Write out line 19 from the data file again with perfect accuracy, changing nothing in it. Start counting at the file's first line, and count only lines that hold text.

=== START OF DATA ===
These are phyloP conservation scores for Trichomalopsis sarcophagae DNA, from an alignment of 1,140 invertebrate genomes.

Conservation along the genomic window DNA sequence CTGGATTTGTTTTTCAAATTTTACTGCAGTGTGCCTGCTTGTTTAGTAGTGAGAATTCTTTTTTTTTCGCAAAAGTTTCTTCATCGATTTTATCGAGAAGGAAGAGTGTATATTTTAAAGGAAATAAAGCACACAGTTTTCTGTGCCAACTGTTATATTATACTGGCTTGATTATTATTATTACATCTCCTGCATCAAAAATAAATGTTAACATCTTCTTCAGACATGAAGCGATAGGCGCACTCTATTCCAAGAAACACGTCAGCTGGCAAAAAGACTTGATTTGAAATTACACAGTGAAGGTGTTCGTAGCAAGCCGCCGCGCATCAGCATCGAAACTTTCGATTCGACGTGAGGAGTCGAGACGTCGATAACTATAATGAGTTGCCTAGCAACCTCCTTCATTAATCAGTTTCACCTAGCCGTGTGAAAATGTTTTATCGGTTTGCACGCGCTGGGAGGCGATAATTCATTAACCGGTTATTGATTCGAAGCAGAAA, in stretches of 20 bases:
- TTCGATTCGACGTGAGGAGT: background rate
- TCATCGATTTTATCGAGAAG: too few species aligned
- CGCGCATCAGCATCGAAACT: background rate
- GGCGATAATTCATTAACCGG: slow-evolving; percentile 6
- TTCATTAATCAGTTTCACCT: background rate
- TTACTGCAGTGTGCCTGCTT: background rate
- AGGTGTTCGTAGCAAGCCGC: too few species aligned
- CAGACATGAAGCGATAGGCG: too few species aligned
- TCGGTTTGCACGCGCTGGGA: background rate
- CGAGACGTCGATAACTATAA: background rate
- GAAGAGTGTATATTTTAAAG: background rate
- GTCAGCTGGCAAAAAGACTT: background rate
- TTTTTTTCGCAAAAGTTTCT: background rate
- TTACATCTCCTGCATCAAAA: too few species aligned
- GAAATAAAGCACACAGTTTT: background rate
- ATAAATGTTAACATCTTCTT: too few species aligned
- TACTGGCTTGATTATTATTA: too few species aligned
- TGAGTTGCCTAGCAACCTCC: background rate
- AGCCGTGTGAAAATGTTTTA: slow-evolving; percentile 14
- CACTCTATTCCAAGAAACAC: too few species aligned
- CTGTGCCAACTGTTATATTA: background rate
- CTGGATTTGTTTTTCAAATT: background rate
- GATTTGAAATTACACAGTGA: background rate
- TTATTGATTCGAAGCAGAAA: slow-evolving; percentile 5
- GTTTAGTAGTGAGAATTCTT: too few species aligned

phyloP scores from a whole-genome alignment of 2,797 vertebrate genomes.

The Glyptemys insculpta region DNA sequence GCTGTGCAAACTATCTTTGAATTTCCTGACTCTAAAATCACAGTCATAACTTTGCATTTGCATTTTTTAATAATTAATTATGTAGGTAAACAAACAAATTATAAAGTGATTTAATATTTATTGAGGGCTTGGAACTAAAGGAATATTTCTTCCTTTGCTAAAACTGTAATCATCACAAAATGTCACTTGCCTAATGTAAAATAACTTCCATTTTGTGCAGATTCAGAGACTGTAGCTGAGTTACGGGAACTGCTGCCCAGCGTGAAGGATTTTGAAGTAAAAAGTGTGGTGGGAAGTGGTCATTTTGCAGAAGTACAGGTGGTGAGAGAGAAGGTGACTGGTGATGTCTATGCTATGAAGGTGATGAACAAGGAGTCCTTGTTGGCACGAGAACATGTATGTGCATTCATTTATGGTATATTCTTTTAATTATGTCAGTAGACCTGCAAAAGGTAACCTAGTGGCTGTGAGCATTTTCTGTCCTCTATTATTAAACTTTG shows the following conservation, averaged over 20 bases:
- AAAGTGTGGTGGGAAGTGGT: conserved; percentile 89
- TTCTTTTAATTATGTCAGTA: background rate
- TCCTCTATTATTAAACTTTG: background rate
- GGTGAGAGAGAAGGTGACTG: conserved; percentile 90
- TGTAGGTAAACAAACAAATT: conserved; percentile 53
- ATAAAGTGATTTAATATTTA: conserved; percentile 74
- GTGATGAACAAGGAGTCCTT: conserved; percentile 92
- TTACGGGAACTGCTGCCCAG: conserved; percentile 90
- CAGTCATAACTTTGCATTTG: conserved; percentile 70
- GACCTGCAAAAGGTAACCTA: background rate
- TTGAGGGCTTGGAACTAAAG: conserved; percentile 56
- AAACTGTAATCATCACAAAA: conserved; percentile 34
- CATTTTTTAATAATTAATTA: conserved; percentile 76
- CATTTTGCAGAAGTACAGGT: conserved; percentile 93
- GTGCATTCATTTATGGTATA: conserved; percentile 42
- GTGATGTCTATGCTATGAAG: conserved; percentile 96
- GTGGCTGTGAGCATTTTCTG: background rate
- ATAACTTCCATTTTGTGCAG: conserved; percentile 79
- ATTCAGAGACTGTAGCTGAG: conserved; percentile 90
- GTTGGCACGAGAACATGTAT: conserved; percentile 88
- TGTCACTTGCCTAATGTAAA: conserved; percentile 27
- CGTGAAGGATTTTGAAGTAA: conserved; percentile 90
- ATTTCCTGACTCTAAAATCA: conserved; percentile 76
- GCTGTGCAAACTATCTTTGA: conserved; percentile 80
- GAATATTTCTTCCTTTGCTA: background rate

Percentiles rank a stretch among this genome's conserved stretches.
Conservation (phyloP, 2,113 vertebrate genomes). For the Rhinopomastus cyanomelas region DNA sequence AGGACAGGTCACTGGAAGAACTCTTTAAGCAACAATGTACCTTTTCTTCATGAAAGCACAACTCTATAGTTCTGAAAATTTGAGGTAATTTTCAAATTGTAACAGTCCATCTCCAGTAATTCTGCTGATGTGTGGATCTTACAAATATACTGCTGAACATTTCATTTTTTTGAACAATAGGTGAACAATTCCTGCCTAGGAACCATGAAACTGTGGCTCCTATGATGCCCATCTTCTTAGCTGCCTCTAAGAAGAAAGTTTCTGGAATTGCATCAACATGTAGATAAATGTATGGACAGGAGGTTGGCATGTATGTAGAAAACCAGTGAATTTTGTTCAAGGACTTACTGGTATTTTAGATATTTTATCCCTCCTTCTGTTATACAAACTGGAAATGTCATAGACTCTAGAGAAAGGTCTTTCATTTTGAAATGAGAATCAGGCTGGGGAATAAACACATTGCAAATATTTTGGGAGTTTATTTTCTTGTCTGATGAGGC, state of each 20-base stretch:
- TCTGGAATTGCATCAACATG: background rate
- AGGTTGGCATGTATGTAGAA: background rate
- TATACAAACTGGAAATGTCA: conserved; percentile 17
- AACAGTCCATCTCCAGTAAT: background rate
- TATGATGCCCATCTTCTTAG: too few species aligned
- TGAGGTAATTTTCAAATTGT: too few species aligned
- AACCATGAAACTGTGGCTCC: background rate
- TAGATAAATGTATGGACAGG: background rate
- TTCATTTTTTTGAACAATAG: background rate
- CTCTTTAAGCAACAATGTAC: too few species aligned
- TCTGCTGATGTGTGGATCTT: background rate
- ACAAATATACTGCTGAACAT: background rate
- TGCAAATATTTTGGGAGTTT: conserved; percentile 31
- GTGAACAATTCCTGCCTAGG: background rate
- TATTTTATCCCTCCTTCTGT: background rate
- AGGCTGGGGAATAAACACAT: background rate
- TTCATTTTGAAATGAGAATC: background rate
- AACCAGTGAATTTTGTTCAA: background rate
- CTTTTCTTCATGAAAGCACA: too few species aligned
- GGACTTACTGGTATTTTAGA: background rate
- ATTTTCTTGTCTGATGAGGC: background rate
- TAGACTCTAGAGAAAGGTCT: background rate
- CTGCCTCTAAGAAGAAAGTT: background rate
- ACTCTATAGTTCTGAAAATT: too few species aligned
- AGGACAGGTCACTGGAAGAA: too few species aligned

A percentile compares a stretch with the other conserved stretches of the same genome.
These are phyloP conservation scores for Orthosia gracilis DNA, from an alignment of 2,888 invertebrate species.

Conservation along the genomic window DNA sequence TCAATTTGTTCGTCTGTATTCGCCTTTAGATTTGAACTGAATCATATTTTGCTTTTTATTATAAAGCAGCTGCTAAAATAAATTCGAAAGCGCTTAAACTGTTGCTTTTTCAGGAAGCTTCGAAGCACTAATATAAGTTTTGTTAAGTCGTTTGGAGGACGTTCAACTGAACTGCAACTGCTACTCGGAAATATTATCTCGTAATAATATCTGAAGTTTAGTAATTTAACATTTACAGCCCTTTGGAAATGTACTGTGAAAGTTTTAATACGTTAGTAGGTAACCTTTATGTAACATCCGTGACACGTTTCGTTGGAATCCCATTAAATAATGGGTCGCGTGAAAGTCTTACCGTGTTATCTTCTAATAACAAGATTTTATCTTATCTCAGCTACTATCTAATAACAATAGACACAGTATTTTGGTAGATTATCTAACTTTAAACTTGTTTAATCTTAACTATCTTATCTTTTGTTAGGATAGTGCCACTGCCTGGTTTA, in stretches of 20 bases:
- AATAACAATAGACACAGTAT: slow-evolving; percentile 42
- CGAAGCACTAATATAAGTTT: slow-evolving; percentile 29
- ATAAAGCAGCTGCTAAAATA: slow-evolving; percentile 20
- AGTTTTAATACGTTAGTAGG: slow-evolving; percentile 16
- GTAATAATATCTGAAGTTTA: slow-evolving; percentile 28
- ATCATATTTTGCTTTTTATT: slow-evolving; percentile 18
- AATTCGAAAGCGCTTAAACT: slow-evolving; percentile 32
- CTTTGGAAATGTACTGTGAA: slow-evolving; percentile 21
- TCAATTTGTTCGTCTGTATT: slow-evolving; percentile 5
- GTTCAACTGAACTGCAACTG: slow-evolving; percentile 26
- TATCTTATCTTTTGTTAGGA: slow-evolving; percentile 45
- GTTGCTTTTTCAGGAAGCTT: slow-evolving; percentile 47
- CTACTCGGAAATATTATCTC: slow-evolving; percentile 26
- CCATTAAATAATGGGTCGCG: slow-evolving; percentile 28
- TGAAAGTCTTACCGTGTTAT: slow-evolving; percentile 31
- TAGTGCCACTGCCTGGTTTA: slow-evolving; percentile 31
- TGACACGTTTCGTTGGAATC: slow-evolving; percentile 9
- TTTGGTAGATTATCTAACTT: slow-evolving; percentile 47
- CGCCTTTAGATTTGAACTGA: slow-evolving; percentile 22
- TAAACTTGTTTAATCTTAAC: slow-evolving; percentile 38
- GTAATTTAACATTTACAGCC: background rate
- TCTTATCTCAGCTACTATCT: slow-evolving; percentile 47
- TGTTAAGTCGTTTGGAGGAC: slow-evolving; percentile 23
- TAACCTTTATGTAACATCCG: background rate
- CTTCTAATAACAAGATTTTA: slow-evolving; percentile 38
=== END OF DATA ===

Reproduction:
- TACTGGCTTGATTATTATTA: too few species aligned